I've been on the road since a few days after I wrote the last blog post, driving almost 4,000 miles in two and a half weeks. Which may prompt you to ask, "Didn't you just write about re-learning your limits?"
I did. This trip was very much an exercise in making time to remember what I do well and what inspires that doing. With reminding myself (again) how intimately linked the doing good work well and the taking care of myself are. One does not happen without the other. And remembering (again) that doing what I love means nurturing myself in the doing.
I drove to central California via the southern route (St. George, Utah, Las Vegas, and Bakersfield, California) in order to avoid spring snowstorms in the Great Basin and the Sierra Nevada. On my way, I stopped to visit a couple of places Richard and I always intended to see but never made time for, including Carrizo Plain National Monument between California's Central Valley and the chaparral-covered, sage-scented coast ranges. (Photo at the top of the post.)
I drove into the faulted, grassy hills of Carrizo Plain from the south end, on a paved road so little used the prairie is actively reclaiming the edges and the middle is crumbling. The road follows the fracture of the San Andres Fault, so its term is limited anyway. Nature, as the bumper sticker says, really does bat last.
I spent a couple of fruitful hours there with absolutely no agenda other than to stroll the unpeopled expanse of grasslands, searching for spring wildflowers and listening to the wind whisper in last year's silvered grasses as meadowlarks fluted around me. I saw one other person, an intern who had driven the 50-some miles from the interpretive center to check on the un-staffed kiosk near the south "entrance," where the barbed wire fence is the only sign of the monument's boundary. We chatted about bird songs and wildflowers, and his work interpreting the Painted Rocks archeology site. And then he left, his truck rumbling away over the far ridge, leaving me with the peaceful winnowing of wind in the grass, sun warming my skin, and those melodious meadowlarks.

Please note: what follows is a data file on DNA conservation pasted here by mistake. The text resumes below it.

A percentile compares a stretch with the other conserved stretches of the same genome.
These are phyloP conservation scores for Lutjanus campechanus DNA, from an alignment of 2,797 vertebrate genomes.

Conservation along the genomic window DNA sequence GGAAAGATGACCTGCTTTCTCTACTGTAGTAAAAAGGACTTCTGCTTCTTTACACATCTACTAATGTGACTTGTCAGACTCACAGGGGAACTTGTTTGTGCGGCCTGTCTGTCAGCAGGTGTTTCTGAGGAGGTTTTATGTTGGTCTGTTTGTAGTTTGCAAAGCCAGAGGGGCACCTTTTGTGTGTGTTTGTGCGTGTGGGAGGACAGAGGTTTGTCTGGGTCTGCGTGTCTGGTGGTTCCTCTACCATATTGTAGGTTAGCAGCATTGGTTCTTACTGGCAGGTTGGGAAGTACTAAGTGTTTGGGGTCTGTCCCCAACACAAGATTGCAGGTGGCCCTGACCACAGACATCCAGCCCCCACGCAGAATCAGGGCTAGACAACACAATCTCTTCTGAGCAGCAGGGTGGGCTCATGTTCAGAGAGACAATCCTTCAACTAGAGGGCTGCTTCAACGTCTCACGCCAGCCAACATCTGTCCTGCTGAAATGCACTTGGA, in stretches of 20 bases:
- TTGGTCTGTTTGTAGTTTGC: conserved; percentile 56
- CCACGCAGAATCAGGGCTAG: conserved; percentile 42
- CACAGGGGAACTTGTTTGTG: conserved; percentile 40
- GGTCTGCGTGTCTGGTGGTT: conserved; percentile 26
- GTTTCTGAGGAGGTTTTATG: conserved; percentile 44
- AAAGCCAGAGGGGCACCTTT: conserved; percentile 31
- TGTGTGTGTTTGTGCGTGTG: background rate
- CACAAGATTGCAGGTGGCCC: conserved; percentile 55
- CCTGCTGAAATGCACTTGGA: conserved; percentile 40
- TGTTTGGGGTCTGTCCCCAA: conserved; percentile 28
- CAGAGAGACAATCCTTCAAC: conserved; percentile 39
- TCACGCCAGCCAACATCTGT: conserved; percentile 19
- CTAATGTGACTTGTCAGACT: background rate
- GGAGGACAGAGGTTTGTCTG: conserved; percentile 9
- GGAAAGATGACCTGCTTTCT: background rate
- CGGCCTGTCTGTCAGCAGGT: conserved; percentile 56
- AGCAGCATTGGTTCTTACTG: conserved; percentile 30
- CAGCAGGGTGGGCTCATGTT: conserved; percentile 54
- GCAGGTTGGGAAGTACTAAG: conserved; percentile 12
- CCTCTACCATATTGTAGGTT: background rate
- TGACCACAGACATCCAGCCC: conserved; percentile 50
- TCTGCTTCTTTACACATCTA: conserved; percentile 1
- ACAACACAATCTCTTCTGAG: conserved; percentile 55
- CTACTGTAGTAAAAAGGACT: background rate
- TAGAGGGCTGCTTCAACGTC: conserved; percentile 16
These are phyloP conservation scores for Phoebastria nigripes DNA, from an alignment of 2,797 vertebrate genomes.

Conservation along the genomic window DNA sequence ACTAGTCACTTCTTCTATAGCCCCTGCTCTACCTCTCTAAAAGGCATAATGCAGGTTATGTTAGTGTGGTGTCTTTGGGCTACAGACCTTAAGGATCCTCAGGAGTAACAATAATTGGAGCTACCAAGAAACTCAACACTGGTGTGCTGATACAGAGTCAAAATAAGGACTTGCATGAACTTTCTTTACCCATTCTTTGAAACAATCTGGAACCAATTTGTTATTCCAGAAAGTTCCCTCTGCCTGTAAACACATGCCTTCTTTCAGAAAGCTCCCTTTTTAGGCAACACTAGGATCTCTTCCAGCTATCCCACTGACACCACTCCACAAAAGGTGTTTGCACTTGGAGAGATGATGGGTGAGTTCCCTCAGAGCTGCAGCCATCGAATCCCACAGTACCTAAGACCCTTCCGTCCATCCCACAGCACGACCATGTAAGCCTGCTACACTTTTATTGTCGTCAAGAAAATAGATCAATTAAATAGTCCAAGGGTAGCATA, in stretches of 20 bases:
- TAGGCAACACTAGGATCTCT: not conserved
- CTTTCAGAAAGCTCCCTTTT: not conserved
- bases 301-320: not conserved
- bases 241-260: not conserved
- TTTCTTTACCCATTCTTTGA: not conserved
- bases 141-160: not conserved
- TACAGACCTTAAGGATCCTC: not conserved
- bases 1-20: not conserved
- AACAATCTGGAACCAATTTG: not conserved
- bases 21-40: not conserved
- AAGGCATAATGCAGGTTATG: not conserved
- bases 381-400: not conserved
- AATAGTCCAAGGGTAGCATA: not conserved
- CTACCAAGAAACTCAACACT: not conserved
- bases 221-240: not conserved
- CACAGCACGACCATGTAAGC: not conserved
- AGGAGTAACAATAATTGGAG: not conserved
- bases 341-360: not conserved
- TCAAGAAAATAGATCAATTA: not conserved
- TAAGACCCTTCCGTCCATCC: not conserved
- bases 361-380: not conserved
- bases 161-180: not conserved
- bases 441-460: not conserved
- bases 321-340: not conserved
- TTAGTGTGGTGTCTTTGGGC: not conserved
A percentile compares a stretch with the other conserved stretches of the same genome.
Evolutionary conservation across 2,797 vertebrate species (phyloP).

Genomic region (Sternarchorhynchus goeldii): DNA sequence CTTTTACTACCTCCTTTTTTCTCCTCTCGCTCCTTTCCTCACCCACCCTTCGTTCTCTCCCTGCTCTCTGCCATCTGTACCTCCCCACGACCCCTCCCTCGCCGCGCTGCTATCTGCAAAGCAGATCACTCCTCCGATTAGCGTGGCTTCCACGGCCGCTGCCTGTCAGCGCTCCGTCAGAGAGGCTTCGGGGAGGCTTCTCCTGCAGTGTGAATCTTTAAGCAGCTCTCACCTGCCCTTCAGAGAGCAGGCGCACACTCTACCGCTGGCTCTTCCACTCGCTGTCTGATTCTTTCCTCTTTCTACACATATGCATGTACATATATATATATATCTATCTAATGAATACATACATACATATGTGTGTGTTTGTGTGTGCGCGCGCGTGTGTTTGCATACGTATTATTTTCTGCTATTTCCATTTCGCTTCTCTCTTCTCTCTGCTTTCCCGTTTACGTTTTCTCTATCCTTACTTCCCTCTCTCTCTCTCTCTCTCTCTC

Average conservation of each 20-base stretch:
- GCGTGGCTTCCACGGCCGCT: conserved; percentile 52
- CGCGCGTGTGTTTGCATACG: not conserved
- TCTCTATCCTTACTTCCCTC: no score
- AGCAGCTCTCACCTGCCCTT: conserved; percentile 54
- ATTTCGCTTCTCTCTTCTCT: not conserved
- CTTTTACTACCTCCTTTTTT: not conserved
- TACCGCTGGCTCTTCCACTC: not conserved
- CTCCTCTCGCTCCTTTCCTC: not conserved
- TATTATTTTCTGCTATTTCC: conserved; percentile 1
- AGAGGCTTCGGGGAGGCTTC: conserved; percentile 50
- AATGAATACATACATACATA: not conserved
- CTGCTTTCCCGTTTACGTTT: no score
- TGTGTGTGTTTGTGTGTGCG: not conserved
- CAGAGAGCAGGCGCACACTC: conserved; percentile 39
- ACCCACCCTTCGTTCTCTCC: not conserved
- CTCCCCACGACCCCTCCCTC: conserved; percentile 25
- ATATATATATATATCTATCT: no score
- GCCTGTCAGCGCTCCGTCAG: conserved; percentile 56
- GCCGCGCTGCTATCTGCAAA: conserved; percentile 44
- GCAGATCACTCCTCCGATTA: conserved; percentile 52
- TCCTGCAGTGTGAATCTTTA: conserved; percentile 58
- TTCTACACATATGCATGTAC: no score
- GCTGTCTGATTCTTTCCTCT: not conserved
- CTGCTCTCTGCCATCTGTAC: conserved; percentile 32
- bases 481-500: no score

Next stop: San Luis Obispo, where I took the time to spend the night with my dear friend Sharon Lovejoy, author and illustrator extraordinaire, and her husband Jeff Prostovich. (Here's a blog post that gives a wonderful taste of Sharon and her work.) Some years back, Sharon and Jeff invited me to stay with them in the charming loft above Sharon's painting and writing studio, with its walls of books old and new on nature and art and life. On subsequent trips to California, I have never had time to take them up on their offer. This trip, I made time, and had the gift of dinner and conversation in their Mission-style Craftsman bungalow, sleeping to rain pattering on the roof, and waking to birdsong and Sharon's garden.
Part of Sharon's garden, a riot of plants, from edibles like lemon trees to native shrubs and wildflowers, and a mecca for birds of all sorts.
From Sharon and Jeff's, I headed north to the Bay Area. The traffic on the 101 was miserable, and it rained almost all the way to San Francisco, but I saw two double rainbows on the way, which I took to be a good omen.